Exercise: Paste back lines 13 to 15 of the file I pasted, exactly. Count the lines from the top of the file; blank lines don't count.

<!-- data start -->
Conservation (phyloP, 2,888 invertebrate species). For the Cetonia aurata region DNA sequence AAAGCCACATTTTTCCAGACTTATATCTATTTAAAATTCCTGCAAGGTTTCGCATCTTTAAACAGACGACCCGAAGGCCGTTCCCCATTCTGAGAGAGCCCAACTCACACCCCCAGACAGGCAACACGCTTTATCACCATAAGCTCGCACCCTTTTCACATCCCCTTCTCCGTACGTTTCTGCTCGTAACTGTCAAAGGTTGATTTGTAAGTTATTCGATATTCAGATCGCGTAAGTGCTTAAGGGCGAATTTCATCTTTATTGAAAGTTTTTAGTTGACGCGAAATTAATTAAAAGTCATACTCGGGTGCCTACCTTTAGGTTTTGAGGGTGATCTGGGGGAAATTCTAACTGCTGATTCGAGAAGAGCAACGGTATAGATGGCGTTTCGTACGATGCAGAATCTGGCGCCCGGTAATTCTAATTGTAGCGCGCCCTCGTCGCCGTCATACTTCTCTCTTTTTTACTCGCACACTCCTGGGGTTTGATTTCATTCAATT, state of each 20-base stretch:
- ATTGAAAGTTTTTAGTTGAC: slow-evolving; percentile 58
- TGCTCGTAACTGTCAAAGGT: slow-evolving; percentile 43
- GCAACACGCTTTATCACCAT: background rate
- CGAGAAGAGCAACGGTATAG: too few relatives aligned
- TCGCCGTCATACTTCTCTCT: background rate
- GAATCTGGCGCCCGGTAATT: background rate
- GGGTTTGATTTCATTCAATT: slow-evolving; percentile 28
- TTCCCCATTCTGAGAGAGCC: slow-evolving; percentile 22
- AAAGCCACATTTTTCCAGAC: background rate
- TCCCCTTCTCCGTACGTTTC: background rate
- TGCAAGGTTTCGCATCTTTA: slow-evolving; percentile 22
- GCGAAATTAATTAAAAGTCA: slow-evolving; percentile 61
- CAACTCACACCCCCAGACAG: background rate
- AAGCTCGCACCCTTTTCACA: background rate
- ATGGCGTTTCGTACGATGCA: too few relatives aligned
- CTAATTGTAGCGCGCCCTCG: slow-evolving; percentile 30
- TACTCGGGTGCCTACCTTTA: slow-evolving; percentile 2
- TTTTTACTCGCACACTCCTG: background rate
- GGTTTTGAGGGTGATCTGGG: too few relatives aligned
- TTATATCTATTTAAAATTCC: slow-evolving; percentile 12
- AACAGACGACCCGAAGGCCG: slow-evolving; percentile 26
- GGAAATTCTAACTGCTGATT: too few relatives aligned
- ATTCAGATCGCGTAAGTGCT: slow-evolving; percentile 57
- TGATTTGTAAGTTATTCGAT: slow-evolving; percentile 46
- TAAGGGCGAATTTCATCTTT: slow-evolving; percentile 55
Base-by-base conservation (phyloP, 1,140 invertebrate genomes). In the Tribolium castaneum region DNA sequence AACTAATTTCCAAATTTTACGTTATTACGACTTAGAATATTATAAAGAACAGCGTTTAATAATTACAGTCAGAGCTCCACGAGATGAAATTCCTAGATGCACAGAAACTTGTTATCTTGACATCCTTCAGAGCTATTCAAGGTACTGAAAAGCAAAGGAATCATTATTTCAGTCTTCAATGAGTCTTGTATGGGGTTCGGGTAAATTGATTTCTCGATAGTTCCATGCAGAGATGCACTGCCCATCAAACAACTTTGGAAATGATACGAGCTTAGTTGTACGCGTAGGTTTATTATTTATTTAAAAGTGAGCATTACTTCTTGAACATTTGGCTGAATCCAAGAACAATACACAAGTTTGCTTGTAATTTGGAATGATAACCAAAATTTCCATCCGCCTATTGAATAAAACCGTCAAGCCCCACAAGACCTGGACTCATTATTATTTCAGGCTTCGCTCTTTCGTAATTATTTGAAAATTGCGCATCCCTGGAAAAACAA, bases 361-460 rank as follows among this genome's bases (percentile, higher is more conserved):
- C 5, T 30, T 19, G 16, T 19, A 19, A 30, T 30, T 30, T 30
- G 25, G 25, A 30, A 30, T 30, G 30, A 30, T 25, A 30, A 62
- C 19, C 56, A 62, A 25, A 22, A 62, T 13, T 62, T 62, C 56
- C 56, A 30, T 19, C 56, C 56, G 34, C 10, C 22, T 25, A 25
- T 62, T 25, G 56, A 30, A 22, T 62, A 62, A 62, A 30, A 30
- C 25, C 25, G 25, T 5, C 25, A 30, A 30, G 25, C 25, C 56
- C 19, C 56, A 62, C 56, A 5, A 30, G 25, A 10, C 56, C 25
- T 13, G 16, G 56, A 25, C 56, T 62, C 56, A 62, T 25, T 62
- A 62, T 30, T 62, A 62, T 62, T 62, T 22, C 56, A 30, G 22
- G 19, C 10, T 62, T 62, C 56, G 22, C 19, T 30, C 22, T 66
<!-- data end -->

- GCGAAATTAATTAAAAGTCA: slow-evolving; percentile 61
- CAACTCACACCCCCAGACAG: background rate
- AAGCTCGCACCCTTTTCACA: background rate